5. Audiograms are typically obtained prior to, at the mid-point, and at the completion of the AIT listening session. The first and the mid-point audiograms are used to set filters on the AIT machines. These filters are used to dampen (40 dBA or more) those frequencies which the person hears too well (peaks).

6. Dr. Guy Berard, developer of Berard method of AIT, and Bill Clark, developer of the BGC method of AIT, state that filtering peaks is optional for the developmentally disabled population. In addition, Dr. Bernard Rimland, Director of the Autism Research Institute in San Diego, and I have conducted an empirical study on 350 individuals with various degrees of autism and have found that filtering peaks in one’s hearing is not related to one’s level of improvement using various post-assessment measures. The music is modulated throughout the 10 hours of listening, whether or not peaks are filtered.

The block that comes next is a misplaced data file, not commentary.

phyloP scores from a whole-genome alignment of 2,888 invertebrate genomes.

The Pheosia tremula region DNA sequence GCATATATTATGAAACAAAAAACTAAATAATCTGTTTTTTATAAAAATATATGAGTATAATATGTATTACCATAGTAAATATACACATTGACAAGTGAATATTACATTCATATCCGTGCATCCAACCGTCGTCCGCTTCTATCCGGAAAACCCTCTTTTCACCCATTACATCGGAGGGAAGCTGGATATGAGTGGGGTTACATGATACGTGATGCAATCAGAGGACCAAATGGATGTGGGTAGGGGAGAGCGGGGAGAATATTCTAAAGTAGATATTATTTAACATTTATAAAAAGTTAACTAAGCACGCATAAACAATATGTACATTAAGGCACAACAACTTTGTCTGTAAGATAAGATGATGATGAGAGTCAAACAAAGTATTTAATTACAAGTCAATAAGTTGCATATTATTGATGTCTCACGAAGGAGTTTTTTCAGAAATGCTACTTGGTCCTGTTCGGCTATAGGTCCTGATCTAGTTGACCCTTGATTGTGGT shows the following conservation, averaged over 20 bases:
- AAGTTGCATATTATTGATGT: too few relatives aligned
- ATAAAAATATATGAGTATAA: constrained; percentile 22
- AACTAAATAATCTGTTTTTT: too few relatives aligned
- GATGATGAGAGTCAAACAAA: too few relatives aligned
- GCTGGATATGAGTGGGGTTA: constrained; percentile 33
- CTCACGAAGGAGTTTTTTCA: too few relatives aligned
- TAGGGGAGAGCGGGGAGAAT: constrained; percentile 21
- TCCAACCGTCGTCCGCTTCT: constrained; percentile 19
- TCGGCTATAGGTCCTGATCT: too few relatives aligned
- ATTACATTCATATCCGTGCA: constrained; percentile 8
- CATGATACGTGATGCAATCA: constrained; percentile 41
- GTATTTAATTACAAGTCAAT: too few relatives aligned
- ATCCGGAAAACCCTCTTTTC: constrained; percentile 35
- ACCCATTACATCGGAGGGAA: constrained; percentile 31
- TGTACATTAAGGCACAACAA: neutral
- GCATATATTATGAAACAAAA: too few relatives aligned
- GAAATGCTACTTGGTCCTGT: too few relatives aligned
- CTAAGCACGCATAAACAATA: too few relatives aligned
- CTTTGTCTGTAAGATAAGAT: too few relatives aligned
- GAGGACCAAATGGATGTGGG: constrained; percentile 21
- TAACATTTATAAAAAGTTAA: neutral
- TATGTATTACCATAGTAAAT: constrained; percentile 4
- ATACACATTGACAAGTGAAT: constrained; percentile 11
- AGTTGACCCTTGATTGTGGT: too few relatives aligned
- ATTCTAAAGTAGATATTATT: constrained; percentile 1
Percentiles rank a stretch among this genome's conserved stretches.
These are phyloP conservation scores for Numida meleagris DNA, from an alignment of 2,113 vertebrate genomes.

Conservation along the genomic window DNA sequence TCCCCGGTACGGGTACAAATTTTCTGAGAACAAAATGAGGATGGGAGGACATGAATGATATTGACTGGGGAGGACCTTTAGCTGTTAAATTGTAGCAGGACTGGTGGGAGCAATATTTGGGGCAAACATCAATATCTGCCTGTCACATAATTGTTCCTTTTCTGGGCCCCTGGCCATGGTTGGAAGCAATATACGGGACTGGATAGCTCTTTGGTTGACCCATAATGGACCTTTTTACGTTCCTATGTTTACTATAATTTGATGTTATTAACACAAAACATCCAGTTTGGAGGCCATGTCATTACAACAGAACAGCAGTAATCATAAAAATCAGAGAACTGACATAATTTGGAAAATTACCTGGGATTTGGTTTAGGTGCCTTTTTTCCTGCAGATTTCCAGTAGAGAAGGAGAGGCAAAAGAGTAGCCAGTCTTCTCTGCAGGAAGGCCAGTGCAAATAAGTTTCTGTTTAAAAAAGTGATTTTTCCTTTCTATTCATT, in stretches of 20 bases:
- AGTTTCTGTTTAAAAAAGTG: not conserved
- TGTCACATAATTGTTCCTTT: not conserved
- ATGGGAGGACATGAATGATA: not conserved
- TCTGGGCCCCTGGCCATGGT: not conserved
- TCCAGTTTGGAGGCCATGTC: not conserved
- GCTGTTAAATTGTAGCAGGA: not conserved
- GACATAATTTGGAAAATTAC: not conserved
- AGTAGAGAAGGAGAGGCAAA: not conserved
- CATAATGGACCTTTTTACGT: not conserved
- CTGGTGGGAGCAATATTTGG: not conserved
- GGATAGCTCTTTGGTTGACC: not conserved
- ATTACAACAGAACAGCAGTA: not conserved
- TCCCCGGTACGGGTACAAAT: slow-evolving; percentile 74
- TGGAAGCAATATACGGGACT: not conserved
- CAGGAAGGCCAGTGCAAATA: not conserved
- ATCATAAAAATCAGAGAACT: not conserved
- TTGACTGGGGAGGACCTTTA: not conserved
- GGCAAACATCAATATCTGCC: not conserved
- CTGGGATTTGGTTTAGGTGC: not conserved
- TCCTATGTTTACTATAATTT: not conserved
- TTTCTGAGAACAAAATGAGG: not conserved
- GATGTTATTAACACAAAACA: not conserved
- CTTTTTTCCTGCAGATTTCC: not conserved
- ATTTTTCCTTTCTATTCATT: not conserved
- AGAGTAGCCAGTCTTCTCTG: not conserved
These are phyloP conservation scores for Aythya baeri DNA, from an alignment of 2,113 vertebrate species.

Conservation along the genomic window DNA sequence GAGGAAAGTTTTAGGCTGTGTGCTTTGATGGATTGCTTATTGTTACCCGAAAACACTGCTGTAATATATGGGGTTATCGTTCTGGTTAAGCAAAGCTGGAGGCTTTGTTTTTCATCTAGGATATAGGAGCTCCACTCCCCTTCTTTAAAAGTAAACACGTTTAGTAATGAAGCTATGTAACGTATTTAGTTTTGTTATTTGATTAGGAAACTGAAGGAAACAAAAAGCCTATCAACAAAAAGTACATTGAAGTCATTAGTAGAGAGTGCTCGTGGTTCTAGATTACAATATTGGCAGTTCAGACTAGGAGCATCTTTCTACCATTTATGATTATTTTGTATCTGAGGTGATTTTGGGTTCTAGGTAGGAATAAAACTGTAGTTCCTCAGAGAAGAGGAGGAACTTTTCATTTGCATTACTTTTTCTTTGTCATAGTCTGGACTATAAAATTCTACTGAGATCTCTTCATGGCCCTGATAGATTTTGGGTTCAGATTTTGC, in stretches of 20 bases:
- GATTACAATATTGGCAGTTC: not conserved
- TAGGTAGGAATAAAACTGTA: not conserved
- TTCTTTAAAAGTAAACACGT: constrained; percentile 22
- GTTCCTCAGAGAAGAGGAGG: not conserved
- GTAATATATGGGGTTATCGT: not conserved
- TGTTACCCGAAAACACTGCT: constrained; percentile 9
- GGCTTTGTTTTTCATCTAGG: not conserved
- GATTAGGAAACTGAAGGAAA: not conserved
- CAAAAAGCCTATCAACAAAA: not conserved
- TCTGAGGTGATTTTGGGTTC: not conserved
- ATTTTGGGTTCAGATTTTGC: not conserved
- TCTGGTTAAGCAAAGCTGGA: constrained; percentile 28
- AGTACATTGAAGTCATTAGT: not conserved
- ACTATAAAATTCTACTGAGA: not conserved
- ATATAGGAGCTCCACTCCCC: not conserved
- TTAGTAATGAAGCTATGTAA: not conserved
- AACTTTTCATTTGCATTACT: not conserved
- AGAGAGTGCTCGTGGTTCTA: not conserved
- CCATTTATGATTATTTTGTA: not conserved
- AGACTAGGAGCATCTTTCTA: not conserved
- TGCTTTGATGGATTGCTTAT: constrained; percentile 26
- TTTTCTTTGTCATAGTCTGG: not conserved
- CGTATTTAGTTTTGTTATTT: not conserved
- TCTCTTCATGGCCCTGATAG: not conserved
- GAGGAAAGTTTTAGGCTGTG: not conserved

7. AIT involves several components including some audiological work, behavior analysis and management, educational issues, and after-care counseling for the client and family. The most satisfactory results can be obtained when a multi- disciplinary team approach is used for the administration of the AIT program. SAIT recommends a multi-disciplinary team which could include (but is not limited to) specialists in the fields of audiology, psychology, special education, and speech/language.

If you should have any questions about AIT, please do not hesitate to contact me or a member of the SAIT Board of Directors.

Stephen Edelson, Ph.D. President